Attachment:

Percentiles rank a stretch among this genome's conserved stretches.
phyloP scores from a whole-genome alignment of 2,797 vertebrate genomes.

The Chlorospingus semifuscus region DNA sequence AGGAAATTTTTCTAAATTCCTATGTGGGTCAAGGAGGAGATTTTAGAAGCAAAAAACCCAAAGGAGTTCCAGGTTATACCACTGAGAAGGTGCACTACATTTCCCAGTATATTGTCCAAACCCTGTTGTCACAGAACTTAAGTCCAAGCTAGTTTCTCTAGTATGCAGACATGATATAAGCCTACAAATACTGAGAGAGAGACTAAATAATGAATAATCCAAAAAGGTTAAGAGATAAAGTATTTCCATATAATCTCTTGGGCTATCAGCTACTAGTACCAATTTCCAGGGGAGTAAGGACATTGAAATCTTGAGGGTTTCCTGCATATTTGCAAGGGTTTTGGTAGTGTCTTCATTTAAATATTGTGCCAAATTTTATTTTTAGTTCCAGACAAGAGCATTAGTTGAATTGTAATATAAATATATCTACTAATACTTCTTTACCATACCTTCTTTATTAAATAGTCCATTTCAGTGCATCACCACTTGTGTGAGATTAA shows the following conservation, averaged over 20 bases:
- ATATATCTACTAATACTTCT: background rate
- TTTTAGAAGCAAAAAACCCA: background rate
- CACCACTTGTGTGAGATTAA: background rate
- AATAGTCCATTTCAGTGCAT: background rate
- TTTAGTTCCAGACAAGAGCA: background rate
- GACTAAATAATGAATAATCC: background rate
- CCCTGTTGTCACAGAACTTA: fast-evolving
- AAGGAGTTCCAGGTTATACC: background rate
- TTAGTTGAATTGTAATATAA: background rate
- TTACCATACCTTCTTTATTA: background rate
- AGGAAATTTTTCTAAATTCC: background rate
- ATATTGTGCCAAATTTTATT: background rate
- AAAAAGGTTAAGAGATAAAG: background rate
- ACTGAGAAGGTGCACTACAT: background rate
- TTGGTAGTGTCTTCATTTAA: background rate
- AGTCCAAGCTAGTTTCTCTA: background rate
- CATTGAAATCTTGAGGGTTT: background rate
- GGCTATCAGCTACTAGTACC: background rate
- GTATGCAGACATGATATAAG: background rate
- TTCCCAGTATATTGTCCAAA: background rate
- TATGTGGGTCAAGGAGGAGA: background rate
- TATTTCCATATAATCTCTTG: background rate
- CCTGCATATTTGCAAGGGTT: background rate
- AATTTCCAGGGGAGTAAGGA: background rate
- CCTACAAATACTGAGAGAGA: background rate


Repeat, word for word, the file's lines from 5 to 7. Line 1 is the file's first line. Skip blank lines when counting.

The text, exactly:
- TTTTAGAAGCAAAAAACCCA: background rate
- CACCACTTGTGTGAGATTAA: background rate
- AATAGTCCATTTCAGTGCAT: background rate